Currently we handle on average 220 animal welfare situations per month, and on top of responding to a concern, we need to follow up on correction orders and re-inspections for a significant number of cases for months on end. Visiting a premise is step one of a sometimes lengthy process, and we must follow the letter of the law. Not to mention that every time there is a legal hearing or deposition, team members are tied up in court for great part of the day.

How are we going to tackle this priority?

I am very pleased to inform that in 2019 the WHS was able to invest an unprecedented amount of its budget to begin building a proper Emergency and Investigations central dispatch. We have upgraded our mobile units and we are testing better communications equipment. We also are bringing support to the staff with specialized counselling and we have a plan to bring experts to better train our staff in terms of safety but also conflict de-escalation.

Additionally, we began issuing tickets to offenders. While that revenue does not come back to the WHS, it is another way of showing the people involved and the community that we are very serious about the well being of animals in our community.

Animal welfare is a priority for us. Not only in terms of pets, but also in advocating on behalf of all animals and we will also continue to do so in 2020 and beyond.


Priority #3: Continue to reduce euthanasia rates and help more animals

I have been with the WHS for almost 5 years now, and through this time there is one phrase that really captured the spirit of what we are trying to do in our shelter: We aim to give every animal we house or we serve a fair shake.

Of course, it is important to define what fair shake means, and we consulted extensively and worked with staff to understand the meaning of it. The best we came up with thus far is this: Fair shake is trying to find a live outcome for all healthy animals with behaviours that won’t endanger the community or other animals; to try to keep pets with their caregivers if there are no welfare concerns; and to humanely euthanize if the pet is suffering and there is no viable path to nurse it back to health.

We will do whatever we can, we will do whatever it takes to give each and every animal that fair shake. Since 2016, when the initial fair shake idea started to take shape, our euthanasia rate has dropped significantly. If we compare 2019 year-to-date to 2016, euthanasia is down by 64.59%; compared to 2017 it is down by another 64%; and last year versus this year we have a further drop of 33.78%.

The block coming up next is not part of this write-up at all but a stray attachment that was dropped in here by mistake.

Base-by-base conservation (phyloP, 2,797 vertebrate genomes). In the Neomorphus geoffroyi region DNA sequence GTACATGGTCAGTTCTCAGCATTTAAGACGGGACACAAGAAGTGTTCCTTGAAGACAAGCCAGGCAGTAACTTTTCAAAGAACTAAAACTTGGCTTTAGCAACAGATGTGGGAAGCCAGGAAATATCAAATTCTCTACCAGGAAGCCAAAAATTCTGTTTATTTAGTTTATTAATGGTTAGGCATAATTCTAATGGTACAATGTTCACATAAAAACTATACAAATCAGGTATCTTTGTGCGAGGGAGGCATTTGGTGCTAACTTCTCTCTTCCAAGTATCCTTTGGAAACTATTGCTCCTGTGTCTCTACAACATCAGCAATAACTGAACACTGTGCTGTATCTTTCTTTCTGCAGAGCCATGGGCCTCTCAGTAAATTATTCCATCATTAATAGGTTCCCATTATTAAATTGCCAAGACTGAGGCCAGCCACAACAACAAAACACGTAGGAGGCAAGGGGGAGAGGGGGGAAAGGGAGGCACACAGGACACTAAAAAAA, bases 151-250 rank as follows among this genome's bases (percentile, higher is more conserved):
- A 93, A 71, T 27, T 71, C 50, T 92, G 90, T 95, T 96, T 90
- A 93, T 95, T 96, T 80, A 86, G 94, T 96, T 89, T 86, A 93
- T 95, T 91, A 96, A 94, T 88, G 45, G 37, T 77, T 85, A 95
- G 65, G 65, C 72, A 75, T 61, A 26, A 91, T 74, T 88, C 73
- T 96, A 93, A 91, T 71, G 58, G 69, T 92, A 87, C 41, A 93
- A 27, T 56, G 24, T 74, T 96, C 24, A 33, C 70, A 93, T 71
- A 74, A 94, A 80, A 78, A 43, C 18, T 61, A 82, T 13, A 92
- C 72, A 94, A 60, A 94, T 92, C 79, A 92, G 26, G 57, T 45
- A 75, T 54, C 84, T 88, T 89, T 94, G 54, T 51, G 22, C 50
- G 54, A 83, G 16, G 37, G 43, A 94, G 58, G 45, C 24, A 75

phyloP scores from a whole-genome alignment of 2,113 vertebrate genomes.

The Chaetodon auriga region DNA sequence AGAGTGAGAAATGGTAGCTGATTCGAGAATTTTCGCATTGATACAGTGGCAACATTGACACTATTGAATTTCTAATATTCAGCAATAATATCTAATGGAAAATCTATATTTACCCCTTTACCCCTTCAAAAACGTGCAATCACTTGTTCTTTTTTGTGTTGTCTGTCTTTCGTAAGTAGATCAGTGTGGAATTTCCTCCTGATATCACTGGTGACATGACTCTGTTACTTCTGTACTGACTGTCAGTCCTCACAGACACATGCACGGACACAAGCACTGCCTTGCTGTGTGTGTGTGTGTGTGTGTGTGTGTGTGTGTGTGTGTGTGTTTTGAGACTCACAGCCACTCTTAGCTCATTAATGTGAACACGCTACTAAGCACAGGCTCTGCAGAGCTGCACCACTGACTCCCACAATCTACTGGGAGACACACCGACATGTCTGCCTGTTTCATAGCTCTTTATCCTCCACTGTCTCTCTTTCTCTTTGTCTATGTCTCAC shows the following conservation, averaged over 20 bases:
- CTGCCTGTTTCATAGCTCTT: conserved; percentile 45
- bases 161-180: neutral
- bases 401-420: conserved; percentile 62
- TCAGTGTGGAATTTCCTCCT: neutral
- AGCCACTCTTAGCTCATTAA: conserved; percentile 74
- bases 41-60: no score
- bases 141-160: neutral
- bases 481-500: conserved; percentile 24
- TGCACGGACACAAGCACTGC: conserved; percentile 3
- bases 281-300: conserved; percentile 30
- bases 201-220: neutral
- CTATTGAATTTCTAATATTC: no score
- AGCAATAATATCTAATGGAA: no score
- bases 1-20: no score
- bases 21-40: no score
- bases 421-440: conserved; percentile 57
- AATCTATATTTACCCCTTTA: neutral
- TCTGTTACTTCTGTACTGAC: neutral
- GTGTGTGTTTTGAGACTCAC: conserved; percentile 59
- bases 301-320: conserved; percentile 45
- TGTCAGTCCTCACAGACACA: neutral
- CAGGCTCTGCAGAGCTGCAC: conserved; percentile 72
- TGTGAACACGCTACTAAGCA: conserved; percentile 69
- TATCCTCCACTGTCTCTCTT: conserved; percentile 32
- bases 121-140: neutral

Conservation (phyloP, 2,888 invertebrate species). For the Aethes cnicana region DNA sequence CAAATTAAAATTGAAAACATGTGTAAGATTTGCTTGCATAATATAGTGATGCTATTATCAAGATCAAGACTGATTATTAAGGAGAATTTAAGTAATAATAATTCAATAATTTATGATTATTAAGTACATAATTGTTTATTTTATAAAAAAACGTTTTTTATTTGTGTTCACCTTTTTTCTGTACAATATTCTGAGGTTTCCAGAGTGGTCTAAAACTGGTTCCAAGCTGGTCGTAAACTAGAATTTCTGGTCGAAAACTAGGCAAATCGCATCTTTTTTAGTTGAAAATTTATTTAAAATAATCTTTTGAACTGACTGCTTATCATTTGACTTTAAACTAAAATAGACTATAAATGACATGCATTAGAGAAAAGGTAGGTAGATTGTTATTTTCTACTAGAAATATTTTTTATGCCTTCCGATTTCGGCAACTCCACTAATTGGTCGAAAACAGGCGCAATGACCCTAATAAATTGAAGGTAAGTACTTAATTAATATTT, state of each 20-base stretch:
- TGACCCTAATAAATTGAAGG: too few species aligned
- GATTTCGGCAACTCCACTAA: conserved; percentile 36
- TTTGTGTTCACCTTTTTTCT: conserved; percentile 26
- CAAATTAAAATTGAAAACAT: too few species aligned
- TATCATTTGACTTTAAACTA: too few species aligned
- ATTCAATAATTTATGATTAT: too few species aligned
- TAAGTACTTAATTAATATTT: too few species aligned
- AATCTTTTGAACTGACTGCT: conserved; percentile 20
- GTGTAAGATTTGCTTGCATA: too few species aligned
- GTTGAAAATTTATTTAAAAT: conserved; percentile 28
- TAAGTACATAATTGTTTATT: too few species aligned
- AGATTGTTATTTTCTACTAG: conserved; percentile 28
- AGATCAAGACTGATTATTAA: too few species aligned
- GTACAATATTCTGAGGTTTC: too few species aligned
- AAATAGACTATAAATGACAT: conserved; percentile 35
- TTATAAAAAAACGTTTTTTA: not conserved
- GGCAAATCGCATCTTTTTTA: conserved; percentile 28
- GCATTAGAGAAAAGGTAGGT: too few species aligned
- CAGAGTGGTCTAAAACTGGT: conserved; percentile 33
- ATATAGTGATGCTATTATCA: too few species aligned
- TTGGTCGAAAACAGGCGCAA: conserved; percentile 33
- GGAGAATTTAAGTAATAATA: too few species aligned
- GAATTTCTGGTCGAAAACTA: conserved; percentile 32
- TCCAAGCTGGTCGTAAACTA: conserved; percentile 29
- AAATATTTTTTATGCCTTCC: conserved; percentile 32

This is data-driven way of telling you that every single animal coming to the WHS will indeed receive a fair shake. And I am so grateful to the staff and volunteers who are responsible for making this happen.

How are we going to tackle this priority?

We are at a point where the focus is shifting from just better medical and behavioural assessments and treatments, to addressing some core issues causing people to surrender a pet. We have established a community outreach area in our behaviour department so we can have struggling pet caregivers; we are moving aggressively to manage our animal intake window, so we can match adoptions and so we have adequate space for animals under our care, and we have enlisted the entire community to help us with stray cats. It is a scientific fact that if you keep a stray cat within the area in which it was found, the chances of reunion are very high. So we are asking those who find stray cats to contain them and work with us to find their home…or to adopt their newfound friend and WHS will take care of spay/neuter; licensing and an initial medical exam.


So here you have it: YOUR priorities are OUR marching orders. I look forward to work with you and the WHS team to deliver on these areas and to continue to be the most progressive, transparent and humble animal welfare organization we can be.

In service and with gratitude for helping us so much,


Javier Schwersensky